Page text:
Speaking to ConfectioneryNews at ISM in Cologne, Germany, last week, Nicholas Camu, group manager of Barry Callebaut’s sustainable sourcing program Cocoa Horizons said: “We believe that fermentation is the most important step in introducing taste in your cocoa beans.”
Barry Callebaut is running a project in the Ivory Coast to supply cocoa farmers with starter cultures that promote the growth of certain yeasts during cacao bean fermentation. The company believes beans developed through the process, which it is using in its premium quality Terra Cacao chocolate, lead to an improved chocolate flavor.
Keeping fermentation at farm level
Fermentation usually takes place at plantations, where cacao beans are heaped into a pile, covered by banana leaves and left to rest for seven days.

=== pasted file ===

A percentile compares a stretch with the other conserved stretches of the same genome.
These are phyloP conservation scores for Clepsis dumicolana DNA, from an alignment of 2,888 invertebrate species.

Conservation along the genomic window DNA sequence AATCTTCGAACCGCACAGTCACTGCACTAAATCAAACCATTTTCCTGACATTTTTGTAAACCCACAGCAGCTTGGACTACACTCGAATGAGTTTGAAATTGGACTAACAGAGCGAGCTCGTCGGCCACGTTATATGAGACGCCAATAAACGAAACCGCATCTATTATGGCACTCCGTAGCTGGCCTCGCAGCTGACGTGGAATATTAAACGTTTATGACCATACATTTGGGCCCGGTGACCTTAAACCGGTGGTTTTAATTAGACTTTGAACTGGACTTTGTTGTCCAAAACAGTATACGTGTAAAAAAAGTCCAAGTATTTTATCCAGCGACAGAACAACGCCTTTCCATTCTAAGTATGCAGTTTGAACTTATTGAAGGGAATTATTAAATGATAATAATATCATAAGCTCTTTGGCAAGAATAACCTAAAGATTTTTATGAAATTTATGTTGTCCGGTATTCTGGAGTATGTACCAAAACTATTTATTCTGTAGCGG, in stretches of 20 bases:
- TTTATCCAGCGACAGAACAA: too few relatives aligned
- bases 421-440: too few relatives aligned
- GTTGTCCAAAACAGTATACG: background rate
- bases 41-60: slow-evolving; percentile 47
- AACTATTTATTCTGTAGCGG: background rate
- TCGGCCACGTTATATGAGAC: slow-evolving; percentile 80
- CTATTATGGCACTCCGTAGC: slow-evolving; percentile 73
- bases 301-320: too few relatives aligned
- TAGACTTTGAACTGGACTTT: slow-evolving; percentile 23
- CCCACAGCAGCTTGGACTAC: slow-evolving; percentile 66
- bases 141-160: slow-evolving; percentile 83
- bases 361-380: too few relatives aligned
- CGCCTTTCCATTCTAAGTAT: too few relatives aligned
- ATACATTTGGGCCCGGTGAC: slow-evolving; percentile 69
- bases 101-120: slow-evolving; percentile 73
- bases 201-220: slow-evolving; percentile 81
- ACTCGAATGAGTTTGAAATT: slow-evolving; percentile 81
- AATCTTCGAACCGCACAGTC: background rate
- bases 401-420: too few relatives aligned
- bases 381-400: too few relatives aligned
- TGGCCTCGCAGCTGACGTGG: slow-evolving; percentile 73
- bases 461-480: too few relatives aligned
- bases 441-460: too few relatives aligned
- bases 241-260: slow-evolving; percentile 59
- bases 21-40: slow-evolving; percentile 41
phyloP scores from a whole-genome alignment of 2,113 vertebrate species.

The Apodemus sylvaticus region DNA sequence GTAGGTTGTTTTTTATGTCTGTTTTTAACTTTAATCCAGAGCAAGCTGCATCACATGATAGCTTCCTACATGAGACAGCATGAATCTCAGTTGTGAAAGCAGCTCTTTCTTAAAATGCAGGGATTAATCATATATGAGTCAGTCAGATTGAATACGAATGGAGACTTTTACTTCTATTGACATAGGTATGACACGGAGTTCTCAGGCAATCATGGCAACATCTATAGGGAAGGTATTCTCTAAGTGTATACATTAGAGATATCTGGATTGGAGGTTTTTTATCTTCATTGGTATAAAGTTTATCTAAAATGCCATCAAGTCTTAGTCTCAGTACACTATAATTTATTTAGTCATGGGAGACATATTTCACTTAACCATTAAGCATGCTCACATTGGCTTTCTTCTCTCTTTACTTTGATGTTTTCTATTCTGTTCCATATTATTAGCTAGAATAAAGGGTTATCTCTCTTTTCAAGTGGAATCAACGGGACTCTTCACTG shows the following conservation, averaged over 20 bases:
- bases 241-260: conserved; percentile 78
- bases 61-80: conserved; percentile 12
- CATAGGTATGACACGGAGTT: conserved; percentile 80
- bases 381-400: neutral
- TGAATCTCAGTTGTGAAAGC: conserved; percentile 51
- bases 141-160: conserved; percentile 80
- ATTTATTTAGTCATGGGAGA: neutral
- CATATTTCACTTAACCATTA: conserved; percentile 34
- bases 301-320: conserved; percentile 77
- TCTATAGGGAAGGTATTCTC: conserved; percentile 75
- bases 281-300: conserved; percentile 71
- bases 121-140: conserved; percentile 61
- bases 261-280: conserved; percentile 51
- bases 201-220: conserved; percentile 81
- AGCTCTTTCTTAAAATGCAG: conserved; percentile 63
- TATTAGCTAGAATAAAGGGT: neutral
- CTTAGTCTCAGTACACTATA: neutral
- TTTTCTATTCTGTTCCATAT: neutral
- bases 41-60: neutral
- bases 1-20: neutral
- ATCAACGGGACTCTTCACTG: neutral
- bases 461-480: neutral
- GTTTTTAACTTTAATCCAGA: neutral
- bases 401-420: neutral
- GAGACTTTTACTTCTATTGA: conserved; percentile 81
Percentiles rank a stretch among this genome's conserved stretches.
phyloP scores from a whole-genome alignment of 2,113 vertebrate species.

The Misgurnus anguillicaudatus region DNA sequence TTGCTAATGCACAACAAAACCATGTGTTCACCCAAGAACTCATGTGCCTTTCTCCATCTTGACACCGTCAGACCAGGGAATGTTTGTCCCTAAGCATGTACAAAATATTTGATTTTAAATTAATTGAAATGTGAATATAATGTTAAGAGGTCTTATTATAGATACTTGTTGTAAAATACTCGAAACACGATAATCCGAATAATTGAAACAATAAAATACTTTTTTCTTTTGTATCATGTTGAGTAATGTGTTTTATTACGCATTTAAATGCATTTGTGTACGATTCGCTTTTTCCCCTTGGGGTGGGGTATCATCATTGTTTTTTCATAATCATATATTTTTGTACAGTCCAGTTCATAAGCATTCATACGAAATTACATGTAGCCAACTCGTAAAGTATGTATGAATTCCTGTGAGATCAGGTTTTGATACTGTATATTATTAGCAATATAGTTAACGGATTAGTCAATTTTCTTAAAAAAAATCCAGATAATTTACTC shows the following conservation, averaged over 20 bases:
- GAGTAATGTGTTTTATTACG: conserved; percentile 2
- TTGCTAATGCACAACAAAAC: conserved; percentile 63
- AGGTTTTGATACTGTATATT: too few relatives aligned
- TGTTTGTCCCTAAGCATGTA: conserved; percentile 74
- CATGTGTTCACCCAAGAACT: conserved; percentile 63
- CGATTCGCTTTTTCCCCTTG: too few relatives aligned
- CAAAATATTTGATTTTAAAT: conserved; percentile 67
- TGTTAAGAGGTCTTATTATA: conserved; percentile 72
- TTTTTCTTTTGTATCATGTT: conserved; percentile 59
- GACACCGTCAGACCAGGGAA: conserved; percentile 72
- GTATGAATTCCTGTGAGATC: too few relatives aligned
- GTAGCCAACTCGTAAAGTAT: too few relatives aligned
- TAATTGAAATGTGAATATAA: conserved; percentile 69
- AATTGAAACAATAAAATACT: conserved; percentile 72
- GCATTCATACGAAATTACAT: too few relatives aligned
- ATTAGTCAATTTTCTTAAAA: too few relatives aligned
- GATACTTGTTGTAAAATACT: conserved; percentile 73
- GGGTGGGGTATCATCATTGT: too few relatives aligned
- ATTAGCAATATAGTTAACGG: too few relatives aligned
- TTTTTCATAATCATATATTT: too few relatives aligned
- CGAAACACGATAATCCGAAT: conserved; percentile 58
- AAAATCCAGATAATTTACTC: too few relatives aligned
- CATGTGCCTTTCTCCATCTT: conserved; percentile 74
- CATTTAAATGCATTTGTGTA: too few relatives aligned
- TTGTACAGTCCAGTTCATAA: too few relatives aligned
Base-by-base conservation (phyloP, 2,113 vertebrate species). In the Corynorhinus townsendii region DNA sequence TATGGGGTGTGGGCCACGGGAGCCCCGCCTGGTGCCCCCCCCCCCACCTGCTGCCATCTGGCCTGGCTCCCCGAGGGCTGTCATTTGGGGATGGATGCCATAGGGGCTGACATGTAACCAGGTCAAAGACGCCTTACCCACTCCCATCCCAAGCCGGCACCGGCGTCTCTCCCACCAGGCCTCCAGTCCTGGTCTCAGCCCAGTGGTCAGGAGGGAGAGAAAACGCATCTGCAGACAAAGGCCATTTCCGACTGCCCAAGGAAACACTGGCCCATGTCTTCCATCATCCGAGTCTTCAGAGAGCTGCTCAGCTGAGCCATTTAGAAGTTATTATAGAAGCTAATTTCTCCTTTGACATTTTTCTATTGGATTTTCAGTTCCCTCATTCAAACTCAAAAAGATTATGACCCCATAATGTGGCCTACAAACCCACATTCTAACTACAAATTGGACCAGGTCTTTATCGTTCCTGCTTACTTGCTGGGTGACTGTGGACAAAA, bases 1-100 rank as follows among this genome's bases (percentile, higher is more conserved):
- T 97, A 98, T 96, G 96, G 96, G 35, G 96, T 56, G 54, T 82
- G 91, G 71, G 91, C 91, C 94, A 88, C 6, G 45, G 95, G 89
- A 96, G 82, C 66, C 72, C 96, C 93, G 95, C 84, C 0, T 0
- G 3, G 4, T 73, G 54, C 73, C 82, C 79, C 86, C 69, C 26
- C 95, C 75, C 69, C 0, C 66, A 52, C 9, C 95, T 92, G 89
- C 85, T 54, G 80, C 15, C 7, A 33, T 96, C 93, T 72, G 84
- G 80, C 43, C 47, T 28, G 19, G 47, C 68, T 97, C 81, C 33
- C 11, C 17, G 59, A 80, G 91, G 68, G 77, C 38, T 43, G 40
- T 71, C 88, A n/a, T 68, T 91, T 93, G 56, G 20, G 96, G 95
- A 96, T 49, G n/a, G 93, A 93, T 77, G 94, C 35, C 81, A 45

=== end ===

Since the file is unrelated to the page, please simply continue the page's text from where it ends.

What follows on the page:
The fermentation usually happens at farm level, but some companies collect the beans to ferment themselves.
“Quality-wise it’s the best solution, but it doesn’t give a farmer an incentive to stay in cocoa,” said Barry Callebaut’s marketing director for Food Manufacturers Western Europe Sofie De Lathouwer. “At Barry Callebaut, we keep it at the farm level because we believe it is important for farmers’ income because if you ferment your beans you get more money out of it.”